Wednesday, June 29, 2016

Joshua: lessons in strength and courage

Joshua. The next chapter in the history of the Israelites. Moses has died and their new leader, Joshua, must now lead the people into the Promise Land. Joshua was a man who must step into big shoes as he led the Israelites into battle and settle the Promised Land. As I read and studied Joshua, I realized that this book is about faithfulness to God, obedience to His calling despite our fears and reservations. There are many lessons and miracles, reminders and encouragements in the book of Joshua which can demonstrate this themes. Reminders to be strong and courageous are mentioned throughout the book of Joshua. Lessons that anyone can be used by God for His purpose when there is faith. And the conscious and sincere choice to serve God.

First, the phrase “be strong and courageous” repeats many times in Joshua. In Joshua 1:6-7, God is speaking to Joshua as he takes up his new role. “Be strong and courageous because you will lead these people to inherit the land I swore to their forefathers to give them. Be strong and very courageous.” In His first instructions, God tells Joshua to be strong and courageous twice. God is telling Joshua to be strong and courageous because the Israelites had proven to be a difficult people to govern. Joshua needed to be a man of action. To be alert and prompt and ready to act when the occasion called for it. The phrase is repeated again in Joshua 1:18 and 10:25. The reminder to be strong and courageous served as a point to remember that the Israelites successes were not due to their own strength or their leader’s wise actions but their faithfulness. What lesson can God’s instructions to Joshua be for us? When God calls us for His purpose and wherever it may take us in the world, He calls us to be strong and courageous. To be alert, prompt and ready to act when it is needed. When we are faithful to God and in His promise to go before us, He will give us the strength and courage we need to get the job done.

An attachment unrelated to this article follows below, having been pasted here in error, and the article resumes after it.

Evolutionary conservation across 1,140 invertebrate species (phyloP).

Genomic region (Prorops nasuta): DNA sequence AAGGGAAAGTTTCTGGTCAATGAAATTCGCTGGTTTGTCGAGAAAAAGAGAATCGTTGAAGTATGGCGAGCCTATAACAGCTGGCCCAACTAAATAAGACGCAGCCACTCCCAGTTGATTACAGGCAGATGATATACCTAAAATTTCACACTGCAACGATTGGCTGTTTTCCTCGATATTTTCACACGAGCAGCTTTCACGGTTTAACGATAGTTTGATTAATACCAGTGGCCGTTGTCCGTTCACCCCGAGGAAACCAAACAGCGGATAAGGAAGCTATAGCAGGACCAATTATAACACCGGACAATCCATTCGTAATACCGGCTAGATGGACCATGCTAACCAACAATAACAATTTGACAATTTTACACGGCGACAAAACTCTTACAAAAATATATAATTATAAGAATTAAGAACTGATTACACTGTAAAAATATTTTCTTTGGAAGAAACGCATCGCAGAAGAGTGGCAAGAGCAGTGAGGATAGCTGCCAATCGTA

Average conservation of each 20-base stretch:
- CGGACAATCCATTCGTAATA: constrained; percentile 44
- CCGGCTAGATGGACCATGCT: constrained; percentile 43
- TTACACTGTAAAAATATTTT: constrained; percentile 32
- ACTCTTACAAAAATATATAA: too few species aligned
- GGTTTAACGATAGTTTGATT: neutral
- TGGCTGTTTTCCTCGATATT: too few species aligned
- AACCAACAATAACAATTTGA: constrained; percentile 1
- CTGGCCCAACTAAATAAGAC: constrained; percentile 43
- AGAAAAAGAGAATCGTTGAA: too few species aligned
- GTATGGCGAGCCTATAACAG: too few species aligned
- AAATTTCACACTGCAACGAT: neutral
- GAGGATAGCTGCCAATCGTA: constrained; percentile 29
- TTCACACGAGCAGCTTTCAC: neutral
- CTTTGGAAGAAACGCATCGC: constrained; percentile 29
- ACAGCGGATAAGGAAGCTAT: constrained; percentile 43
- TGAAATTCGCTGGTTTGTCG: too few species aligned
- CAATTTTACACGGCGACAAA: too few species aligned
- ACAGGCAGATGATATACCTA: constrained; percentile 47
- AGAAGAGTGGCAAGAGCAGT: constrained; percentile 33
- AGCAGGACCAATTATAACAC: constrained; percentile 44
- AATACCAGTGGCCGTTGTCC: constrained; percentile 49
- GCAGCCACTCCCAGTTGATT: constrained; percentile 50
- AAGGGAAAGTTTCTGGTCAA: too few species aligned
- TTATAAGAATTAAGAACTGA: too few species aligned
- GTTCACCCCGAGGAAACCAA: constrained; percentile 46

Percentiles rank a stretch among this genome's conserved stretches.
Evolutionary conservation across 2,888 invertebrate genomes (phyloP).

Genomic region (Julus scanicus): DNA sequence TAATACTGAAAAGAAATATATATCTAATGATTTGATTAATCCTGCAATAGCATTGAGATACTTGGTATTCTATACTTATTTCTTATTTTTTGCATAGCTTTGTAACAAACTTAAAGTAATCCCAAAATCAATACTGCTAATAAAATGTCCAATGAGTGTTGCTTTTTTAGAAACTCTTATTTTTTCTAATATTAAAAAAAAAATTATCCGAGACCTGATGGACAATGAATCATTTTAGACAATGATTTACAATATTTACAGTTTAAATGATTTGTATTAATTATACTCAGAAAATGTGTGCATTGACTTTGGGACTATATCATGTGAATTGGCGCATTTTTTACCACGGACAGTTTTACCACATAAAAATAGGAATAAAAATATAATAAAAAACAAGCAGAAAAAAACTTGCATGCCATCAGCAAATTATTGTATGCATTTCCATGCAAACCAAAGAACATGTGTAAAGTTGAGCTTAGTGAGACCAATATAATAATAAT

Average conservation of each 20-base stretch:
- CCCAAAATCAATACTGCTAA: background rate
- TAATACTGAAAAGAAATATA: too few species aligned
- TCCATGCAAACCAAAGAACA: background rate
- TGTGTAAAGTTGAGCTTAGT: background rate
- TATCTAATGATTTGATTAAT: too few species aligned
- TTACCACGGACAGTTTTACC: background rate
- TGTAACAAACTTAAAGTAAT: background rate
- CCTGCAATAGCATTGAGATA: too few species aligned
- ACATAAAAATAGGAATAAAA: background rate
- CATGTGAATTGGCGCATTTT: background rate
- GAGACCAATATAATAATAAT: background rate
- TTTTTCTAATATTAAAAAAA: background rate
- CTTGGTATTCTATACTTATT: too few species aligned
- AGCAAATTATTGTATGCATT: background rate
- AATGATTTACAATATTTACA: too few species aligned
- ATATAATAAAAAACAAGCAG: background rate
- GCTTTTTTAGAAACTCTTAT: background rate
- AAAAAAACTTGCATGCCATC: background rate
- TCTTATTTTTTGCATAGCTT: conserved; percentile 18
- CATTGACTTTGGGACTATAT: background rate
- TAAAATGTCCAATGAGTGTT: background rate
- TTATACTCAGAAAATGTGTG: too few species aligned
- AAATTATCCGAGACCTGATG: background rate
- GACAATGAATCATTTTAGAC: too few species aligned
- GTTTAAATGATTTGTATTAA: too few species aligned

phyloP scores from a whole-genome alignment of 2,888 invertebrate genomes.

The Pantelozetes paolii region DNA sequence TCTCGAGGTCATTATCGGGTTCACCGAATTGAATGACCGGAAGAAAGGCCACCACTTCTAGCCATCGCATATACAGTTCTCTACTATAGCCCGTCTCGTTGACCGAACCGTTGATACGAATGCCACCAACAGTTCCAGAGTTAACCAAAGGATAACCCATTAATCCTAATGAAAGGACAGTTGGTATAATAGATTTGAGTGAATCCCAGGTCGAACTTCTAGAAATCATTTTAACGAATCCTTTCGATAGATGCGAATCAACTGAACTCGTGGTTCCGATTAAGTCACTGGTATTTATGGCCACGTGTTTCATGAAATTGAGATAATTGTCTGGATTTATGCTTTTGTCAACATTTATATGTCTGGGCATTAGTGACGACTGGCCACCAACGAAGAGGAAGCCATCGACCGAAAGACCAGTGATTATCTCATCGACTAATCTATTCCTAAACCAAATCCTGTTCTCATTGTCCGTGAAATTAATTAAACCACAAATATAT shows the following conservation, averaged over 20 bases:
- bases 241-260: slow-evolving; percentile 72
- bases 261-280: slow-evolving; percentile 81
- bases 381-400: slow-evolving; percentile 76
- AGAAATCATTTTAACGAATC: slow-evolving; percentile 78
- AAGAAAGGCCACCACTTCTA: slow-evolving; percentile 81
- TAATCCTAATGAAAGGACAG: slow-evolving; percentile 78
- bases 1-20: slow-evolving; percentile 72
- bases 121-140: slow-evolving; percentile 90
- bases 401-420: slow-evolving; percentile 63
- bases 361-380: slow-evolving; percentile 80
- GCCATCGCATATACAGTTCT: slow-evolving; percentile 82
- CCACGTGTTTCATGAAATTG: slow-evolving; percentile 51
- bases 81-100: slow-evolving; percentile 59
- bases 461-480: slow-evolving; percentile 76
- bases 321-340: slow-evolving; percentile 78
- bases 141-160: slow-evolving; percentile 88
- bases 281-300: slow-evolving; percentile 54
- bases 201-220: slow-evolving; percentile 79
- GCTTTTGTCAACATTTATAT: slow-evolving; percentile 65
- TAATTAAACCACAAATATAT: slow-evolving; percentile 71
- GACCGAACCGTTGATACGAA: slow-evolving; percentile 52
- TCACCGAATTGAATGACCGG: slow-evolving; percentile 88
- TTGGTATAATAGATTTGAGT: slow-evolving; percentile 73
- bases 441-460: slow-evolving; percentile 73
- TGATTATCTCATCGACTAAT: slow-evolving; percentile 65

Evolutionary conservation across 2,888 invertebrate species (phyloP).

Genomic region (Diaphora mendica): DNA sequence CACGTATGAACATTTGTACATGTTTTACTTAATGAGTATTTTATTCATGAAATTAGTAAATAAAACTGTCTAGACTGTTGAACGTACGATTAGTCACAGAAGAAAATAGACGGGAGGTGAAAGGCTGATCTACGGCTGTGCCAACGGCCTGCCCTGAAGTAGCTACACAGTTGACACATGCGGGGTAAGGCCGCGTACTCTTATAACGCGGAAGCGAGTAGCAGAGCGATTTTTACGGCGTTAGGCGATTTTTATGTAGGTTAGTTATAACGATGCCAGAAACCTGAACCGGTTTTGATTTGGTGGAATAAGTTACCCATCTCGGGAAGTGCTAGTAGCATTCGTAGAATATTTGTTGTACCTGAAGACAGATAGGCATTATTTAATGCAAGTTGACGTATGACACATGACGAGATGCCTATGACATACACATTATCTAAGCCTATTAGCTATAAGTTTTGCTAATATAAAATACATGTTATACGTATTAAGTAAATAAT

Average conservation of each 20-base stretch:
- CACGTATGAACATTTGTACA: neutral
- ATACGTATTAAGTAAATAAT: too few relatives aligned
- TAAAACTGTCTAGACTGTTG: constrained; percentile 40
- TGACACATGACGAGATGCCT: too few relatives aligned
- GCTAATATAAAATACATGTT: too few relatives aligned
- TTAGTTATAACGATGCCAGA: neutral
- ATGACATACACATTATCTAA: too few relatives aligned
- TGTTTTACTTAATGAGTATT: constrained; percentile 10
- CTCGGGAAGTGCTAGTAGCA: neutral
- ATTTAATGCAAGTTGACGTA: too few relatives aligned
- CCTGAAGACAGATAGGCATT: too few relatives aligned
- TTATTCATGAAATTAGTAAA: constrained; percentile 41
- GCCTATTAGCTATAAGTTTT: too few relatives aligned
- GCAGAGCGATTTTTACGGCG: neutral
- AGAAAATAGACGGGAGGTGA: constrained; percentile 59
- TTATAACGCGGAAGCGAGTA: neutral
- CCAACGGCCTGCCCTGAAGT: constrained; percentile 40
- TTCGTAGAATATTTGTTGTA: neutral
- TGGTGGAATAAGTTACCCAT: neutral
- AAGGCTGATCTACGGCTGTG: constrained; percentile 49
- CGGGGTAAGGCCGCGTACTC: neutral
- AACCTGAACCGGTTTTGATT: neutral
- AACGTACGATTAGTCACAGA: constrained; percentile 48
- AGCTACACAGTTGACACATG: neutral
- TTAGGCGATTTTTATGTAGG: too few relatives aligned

Second, Rahab is only mentioned in the second chapter but her part in this story has a lasting impact. Joshua has sent two spies into Jericho. When they were there, they stayed at the house of Rahab, a prostitute. Rahab hid the men on her roof to save them from the king. When it is safe, Rahab pleads with the spies to spare her and her family when the Israelites destroy the city. She has heard of the Lord’s power. The men agree and gave her specific instructions to stay inside during the siege. After the Fall of Jericho (Joshua 6), Joshua spared Rahab and her family. This could be in the end of her story but it is not. She is mentioned again in Matthew 1:5 as the mother of Boaz, making her the great great grandmother of King David and an ancestor of Jesus Christ. She is also mentioned in Hebrews 11:31, as by her faith she welcomes the spies and spared her life. In fact, she is one of two women mentioned in Hebrews 11 Hall of Fame. She is considered righteous in James 2:25 as she demonstrated her faith by hiding the spies. One single action placed Rahab among the faithful and becomes an ancestor of two important men in two religious faiths: King David in Judaism and Jesus Christ in Christianity. God remembered her because of her faith and not her profession. Even the lowest people of society can be chosen by God to do great things.

Lastly, Joshua 24:15 is a powerful verse. It is a verse which states that everyone has a choice. The verse is: “But if serving the Lord seems undesirable to you, then choose for yourselves this day whom you will serve, whether the gods your ancestors served beyond the Euphrates, or the gods of the Amorites, in whose land you are living. But as for me and my household, we will serve the Lord.” Chapter 24 is Joshua’s last instructions to the Israelites. His final words for the people. In verse 15, he is firm: make a choice. Everyone must choose. Everyone comes face to face with the decision to serve and follow God. We do not have the power to compel anyone to worship and follow God. Service to God should be sincere, free and a willing allegiance of the heart. Joshua pledges that he and his household will remain faithful. As a follower of God, I take this to heart as I will teach my children about God and His glorious presence, His power and majesty. I hope that through my instructions and my life, my children will follow the Lord as well. But it is a choice they will have to make themselves as well. Following God is a deeply personal commitment which cannot and should not be dictated by another. You aren’t born a Christian. You may have been raised in a Christian home. However, you must make the conscious choice to follow Him.

In conclusion, the book of Joshua is the story of the Israelites as they take possession of the Promised Land. They finally made it but they had work to do. It is a book about strength and courage when our fears tells us to run. But by faith, God will prove the way to get the job done. With the story of Rahab, we see a great faith in God. She trusted God to keep her and her family from the destruction of Jericho. He rewards her faithfulness by making her an ancestor of our Lord and Savior, Jesus Christ. What can God accomplish in our lives if we have the faith of Rahab? The book of Joshua is also a reminder that fellowship with God is a conscious choice. It is an active relationship in which God wants us to interact with Him. By faith, we can have strength and courage from a loving relationship with the Creator of the Universe. How cool is that?